4) The Pike Street Market: Most have heard of this area. It’s well worth checking out. Similar to Granville Market, the Pike Street Market has got also sorts of vendors selling everything from fish (where they chuck em to each other), to flowers, to nick-nacks, to comic books, to cheeses, to leather satchels, to well – everything. It’s a great place to wander, whether you’re a foodie or just a run-of-the-mill tourist because there is so much to see. It’s also right across from [shudder] the world’s first Starbucks. A half block away are a number of smaller alleys containing a mish-mash of great (and not so great) artist galleries, wine shops, restaurants, and cafes.

5) Downtown financial district: You wouldn’t think there would be an lot going on here. Theo wanted to initially check it out because there were a bunch of shops she fancied visiting (Nordstroms, Macy’s). I went along to get some fresh air. What I found was a street scene that overwhelmed. The entire core was lit up with wreathes and white Christmas lights. Thousands of people flocked about the area. A dozen street performers (including one guy who did a pretty good drumming using only pales and another fellow who was “cycling for military families” on a stationary bike) entertained crowds. It was a level of street activity that I’m not used to in Vancouver (even on Robson St and Granville St – Vancouver’s own downtown mecca). Seattle 1, Vancouver 0. Another thing noticeable in the downtown core was just how few desperate folks were panhandling. Maybe it just doesn’t fit the American creed or maybe they have a better system of social services (I’d be surprised if that were the reason), but the homelessness nation was not all that well represented compared to what we see everyday in Vancouver.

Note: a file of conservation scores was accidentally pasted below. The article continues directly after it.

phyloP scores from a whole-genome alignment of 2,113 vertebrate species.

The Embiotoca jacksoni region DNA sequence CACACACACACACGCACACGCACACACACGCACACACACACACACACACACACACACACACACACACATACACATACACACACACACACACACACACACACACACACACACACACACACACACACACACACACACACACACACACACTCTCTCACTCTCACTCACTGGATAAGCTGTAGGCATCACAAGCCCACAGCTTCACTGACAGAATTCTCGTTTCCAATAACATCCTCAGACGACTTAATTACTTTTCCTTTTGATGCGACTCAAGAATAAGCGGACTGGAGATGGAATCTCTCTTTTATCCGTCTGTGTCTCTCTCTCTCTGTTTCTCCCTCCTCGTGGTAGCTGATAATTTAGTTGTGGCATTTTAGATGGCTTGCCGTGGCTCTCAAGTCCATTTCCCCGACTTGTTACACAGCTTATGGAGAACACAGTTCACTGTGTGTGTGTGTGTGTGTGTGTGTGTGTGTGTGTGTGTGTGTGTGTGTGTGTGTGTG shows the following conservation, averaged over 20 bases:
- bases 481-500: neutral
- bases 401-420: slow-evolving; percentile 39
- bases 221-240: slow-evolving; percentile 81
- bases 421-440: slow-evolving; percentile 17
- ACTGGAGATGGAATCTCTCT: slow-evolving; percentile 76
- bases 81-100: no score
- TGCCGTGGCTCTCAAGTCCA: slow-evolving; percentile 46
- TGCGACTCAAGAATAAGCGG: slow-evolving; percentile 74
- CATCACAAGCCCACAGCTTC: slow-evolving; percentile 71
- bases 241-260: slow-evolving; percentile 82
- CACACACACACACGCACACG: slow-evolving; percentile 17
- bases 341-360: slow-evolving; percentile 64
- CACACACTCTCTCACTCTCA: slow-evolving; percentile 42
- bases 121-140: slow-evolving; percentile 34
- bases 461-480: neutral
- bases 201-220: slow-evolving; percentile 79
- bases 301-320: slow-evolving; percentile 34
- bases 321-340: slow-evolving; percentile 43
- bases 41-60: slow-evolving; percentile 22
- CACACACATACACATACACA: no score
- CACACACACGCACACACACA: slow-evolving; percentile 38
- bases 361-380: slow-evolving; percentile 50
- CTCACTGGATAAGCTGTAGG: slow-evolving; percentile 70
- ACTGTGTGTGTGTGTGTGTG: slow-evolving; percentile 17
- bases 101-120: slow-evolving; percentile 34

6) Monorail: Yeah, Seattle’s got one. It runs from the downtown core to the Sci-Fi Museum and the Experience Music Project. I’m not sure whether this is meant to be a commuter traffic device or just a tourist ride. Whatever it is, Vancouver’s SkyTrain (now doesn’t that just sound cooler?) beats it hands down.

7) Boeing Factory: We didn’t have a chance to tour the factory this visit, but during past trips to Seattle, it was certainly a highlight. A visit to the factory will give you an opportunity to tour the massive hangers where 747s, 777s and their like are mass produced for airlines around the world. The hangars themselves are multiple football fields wide (total volume: 13,385,378 cubic meters) making them the largest building in the world. It’s a pretty amazing experience that leaves you feeling like a Lilliputian.